Libya




Trevor Snapp writes in VICE Magazine: The Friday after former Egyptian president Hosni Mubarak fled Cairo, I strolled through the postrevolution euphoria in Tahrir Square: men and women on their knees reciting…


Scholar Tarak Barkawi argues revolutions are caused by human agency; not telecommunications technologies, in Al Jazeera: To listen to the hype about social networking websites and the Egyptian revolution, one would think…







From the Daily Paul:

“The President does not have power under the Constitution to unilaterally authorize a military attack in a situation that does not involve stopping an actual or imminent threat to the nation.”
— Senator Barack Obama, December 20, 2007

Also, here’s Ron Paul on “Freedom Watch” (I don’t see how Napolitano can remain on Fox News, I think by this time next year, I’ll be he’ll have been kicked out):


Is the bombing of Libya Obama’s Iraq redux? Informed Comment says no, laying out the factors that make the Libyan intervention ethical, non-imperialist, and fundamentally different from Bush’s 2003 invasion. Convincing or…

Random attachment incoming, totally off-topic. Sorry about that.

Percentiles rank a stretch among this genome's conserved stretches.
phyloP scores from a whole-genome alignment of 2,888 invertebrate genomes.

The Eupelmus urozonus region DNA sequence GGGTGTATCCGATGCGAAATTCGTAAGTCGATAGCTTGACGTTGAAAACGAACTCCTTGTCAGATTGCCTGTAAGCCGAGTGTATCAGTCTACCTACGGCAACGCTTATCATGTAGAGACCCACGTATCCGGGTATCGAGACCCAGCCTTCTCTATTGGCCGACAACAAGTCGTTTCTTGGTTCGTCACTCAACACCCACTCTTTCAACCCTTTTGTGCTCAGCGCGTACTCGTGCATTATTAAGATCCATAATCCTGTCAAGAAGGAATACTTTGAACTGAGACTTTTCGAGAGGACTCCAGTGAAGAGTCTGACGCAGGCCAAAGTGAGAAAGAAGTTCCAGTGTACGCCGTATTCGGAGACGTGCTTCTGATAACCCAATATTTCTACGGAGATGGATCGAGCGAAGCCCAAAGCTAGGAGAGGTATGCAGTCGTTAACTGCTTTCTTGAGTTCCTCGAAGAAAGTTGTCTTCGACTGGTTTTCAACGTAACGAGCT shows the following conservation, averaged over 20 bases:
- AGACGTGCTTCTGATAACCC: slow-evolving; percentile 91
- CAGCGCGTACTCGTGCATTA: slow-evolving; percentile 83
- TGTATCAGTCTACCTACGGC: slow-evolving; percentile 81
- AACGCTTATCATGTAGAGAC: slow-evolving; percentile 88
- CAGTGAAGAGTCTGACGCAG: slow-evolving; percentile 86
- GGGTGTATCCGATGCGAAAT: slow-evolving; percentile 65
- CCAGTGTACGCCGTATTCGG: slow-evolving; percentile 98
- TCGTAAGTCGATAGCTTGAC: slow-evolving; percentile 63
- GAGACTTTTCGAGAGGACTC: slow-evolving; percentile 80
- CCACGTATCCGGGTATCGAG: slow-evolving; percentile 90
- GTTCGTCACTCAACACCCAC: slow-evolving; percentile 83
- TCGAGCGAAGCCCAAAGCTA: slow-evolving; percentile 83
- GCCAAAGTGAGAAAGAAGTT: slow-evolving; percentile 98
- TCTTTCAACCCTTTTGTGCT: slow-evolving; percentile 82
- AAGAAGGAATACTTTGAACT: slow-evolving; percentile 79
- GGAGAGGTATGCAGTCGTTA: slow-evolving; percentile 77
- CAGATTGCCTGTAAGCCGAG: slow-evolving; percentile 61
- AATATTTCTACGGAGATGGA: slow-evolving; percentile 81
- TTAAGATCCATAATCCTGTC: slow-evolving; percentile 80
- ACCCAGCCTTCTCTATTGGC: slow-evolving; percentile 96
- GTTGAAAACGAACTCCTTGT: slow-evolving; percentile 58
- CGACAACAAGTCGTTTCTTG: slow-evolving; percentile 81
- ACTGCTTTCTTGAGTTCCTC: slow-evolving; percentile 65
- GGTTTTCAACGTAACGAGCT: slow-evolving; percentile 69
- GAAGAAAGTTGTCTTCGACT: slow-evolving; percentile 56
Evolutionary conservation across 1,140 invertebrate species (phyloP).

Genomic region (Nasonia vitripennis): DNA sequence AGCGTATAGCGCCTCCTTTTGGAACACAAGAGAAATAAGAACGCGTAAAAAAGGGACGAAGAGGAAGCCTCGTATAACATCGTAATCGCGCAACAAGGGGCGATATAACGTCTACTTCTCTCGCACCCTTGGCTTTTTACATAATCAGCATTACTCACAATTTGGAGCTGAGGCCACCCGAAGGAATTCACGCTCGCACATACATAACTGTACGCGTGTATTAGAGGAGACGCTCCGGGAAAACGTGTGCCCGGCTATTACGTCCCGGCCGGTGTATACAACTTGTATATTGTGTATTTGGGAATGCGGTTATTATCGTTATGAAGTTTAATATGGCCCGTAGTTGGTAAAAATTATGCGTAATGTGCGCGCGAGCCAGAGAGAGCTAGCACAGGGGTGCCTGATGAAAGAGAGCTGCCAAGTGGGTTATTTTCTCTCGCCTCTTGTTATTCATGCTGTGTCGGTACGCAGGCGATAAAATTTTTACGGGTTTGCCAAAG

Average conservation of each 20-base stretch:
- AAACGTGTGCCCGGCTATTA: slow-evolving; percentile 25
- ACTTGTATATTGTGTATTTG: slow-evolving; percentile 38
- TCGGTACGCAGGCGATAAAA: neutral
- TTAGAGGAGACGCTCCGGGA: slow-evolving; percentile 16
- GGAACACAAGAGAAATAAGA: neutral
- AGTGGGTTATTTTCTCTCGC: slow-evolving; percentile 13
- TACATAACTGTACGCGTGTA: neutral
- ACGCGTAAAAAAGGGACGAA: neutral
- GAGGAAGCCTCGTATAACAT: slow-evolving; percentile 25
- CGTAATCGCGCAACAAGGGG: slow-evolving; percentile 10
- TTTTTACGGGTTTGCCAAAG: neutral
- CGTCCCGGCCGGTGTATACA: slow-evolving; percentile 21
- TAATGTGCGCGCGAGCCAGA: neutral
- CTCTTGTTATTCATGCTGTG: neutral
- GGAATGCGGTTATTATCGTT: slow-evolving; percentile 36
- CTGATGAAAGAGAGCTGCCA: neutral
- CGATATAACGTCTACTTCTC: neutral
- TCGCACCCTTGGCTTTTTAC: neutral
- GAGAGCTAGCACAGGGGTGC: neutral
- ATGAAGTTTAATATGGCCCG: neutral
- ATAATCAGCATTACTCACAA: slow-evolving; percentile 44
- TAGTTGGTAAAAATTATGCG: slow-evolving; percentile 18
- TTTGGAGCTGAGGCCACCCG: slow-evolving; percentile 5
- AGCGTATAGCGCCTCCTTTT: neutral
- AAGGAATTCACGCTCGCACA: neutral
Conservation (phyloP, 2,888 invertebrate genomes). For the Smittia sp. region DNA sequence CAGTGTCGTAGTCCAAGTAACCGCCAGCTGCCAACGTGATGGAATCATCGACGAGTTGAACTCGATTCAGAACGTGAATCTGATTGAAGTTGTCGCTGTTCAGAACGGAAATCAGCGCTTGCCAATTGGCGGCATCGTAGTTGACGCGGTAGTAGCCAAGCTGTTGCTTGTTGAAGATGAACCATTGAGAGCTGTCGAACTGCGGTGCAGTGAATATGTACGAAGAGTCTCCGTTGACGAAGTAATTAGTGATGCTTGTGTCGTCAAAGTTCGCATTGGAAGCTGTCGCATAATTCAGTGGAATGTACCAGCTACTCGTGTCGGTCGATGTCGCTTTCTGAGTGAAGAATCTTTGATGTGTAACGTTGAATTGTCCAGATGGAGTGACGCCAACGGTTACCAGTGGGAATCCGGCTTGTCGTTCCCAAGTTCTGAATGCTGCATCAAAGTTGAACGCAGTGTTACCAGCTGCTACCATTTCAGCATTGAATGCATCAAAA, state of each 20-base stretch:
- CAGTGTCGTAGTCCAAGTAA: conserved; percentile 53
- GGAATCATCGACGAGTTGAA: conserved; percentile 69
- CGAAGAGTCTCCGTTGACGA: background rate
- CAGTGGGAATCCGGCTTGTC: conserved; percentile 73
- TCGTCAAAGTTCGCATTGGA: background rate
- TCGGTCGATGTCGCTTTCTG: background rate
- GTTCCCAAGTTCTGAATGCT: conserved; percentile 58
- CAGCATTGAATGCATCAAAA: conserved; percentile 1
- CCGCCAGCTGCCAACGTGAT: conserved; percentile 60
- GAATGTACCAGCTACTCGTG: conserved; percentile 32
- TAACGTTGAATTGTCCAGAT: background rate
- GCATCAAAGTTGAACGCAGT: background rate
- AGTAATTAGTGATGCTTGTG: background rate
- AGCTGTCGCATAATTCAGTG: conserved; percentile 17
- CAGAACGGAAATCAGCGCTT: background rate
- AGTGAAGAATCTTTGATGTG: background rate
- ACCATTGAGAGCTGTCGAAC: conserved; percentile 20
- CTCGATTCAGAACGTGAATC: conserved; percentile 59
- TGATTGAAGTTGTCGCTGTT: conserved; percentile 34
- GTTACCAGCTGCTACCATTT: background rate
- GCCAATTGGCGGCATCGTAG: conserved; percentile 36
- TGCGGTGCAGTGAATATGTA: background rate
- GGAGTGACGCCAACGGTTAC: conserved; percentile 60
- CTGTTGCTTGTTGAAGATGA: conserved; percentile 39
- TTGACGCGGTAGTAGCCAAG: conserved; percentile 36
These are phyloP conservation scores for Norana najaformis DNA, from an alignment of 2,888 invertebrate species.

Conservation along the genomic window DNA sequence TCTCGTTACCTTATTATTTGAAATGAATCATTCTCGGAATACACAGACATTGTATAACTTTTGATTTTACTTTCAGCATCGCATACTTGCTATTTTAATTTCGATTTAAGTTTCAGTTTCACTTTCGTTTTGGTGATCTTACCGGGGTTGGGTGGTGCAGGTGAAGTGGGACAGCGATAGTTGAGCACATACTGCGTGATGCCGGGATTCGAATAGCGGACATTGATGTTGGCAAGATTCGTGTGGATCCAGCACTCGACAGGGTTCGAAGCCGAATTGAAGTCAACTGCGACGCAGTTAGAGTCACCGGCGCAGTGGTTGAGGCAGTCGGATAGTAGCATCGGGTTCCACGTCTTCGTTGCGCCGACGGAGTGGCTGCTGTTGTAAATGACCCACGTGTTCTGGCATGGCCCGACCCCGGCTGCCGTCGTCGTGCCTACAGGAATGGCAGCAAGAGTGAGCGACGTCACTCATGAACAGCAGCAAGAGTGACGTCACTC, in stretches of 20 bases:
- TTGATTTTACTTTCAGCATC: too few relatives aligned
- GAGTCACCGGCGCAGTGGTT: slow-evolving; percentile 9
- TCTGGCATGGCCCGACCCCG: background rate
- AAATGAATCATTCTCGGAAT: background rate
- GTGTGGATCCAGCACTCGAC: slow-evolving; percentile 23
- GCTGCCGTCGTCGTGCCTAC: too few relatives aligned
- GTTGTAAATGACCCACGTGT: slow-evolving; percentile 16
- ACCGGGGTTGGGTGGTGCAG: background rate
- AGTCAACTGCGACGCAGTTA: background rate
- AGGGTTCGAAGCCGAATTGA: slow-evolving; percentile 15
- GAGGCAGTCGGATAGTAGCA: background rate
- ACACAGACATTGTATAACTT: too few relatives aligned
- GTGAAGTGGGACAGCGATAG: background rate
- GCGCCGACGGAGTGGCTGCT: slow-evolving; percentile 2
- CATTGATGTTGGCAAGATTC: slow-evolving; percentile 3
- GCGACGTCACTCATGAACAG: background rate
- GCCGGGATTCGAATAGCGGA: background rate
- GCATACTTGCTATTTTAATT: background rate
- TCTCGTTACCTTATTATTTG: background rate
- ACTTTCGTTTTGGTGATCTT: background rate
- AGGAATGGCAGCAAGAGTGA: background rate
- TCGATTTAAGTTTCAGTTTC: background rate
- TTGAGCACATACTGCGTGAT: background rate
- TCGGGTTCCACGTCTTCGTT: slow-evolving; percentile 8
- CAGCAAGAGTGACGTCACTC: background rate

Now I know Glenn Beck can be quite “eccentric” and he isn’t very popular here. However, I still group him under “alternative” news media as he does stray from the standard governmental spiel. I am not implying that he is correct. All I ask is you listen to what he has to say with an unbiased ear as he makes some interesting connections and predictions.









Libya Is Off the InternetVia BBC News:

As fighting inside the country intensifies, Libya’s links to the net appear to have been completely severed.

Net monitoring and security firms are reporting that no net traffic is entering or leaving Libyan net space.

Renesys said the outage was more than just a “blip” as many sites have been unreachable for more than 12 hours.

Net traffic into and out of the country had been intermittent during recent protests but the cut coincided with a push to oust rebels.

During the early days of the rebellion in Libya, net access was restricted but in early March net traffic started to pick up in areas no longer under the control of Colonel Gaddafi’s government.

Graphs of net activity maintained by Google show a steady rise in traffic to its sites throughout this week. In particular, Libyans were making heavy use of YouTube to post images of the conflict.